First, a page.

Making A Difference in Our County
University of Georgia Cooperative Extension is working hard for its constituents. The following are examples of Extension’s impact in the county over the past year.
Monroe County Extension/4-H
In 2022, Monroe County Extension/4-H reached a total number of 44,115 contacts through in and out-of-office programs, activities, site visits, and club meetings. 7,267 contacts were reached through virtual programming and social media.
Family and Consumer Sciences
UGA Extension provides nutrition education programs and educational materials for adults and youth. By improving the overall health habits of Georgians, fewer hospitalizations and medications will be required, reducing health care costs for individuals, taxpayers, small businesses and corporations. The Monroe County Extension office can provide publications and assist residents in locating applicable programs in nearby counties. We provide research-based information through training and dissemination of publications, and link families, businesses and communities to university faculty and resources. Our Monroe County agent focuses on the prevention and management of chronic diseases through evidence-based nutrition programming and programming that addresses the social and cultural dynamics known to be associated with chronic diseases. Monroe County also offers the Elevate program. This skills-based, evidence-informed program helps couples form, improve, and sustain healthy relationships. Elevate blends practical skills with an understanding of the physiology of human interaction to enhance knowledge and skills essential to healthy relationships.
4-H & Youth Development
Monroe County 4-H aims to offer a variety of hands-on learning experiences for youth in agriculture and environmental education, healthy living, and leadership. Monthly in-school club meetings are offered to 325 fourth-graders, 380 fifth-graders, 350 sixth-graders, and 60 seventh and eighth-graders. 4-H’ers are able to participate in a variety of after-school special interest clubs and activities including: County Council, Cotton Boll and Consumer Judging, Poultry Judging, Shotgun Team, Dairy Quiz Bowl, Food Challenge, Project Achievement, Outdoor Adventure Club, Livestock exhibition, and monthly community service projects.
In 2022, Monroe County 4-H’ers celebrated numerous successes. A few of those successes include district awards for Outstanding Project Club Led by a Team of 4-H’ers, Outstanding Community Service Project Led by a 4-H’er, and Outstanding Teen Leadership Project Led by a 4-H’er. At District Project Achievement all five Senior participants from Monroe County placed first advancing themselves to State Congress. Two of the five gained Master 4-H’er status. The Dairy Quiz Bowl Senior Team placed third in the State. The Food Challenge Senior Team advanced from district to state competition and placed second securing themselves a chance to compete at the Great American Seafood Cookoff – 4-H Edition in Louisiana in 2023. Additionally, the Monroe County 4-H Senior Board assisted in planning and leading five new clubs for younger 4-H’ers: Jars of Joy, 4-H for a Difference, Sharing and Caring, Mini Cooking Club, and Explorers of the Deep. This provided them with a new responsibility for their 4-H program, allowed them to share their interests and all they’ve learned in 4-H, and opened up new opportunities for younger 4-H’ers to explore.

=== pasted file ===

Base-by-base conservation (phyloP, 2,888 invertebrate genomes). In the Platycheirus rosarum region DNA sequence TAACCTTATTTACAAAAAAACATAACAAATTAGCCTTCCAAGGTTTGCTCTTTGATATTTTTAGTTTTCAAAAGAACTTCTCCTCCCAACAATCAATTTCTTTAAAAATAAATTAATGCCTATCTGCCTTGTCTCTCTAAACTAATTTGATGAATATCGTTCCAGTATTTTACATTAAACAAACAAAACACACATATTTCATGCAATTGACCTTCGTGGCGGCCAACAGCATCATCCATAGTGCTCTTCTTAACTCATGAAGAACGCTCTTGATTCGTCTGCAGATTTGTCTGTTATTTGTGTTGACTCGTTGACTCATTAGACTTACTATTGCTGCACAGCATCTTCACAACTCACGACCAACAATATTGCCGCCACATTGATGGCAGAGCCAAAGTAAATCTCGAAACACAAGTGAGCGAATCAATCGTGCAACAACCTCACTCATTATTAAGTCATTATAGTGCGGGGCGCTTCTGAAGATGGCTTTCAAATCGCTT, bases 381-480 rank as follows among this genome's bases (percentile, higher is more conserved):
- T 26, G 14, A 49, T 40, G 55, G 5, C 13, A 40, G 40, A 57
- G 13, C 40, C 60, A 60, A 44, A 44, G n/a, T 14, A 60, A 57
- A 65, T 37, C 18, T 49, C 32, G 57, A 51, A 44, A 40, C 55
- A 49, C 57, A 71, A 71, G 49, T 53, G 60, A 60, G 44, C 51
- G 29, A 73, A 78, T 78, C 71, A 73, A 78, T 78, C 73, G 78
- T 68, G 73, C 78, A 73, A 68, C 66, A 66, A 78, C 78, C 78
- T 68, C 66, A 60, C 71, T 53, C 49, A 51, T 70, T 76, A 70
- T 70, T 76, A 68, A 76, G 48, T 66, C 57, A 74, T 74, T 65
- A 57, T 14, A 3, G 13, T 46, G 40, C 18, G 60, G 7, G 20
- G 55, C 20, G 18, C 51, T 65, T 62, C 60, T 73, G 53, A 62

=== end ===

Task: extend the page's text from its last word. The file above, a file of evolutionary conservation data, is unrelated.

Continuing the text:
Agricultural and Natural Resources
During 2022, Monroe County Extension processed the following Agriculture & Natural Resources testing services:
Animal Waste- 1
Feed & Forage- 22
Microbiology (Bacteria)- 23
Water & Pond- 61
For a total of 366 samples processed
In addition to those numbers, more than 250 weed, insect, and plant disease specimens were correctly identified in the field, or under the microscope.
In 2022, the ANR Agent began a research trial with Dr. Pedro Fontes of the Animal & Dairy Science at UGA. In this trial, testing of the 7&7 day cattle estrus synchronization protocol is being done against the 7&6 day cattle estrus synchronization protocol. The expectation of this trial is that the 7&6 day protocol will have a higher rate in estrus, therefore, a higher conception rate at the time of breeding. With more than 6,000 beef cows in Monroe County, this trial could be a huge step in the progressive direction. Having cows synchronized for breeding will benefit Monroe County producers because it will reduce the costs involved.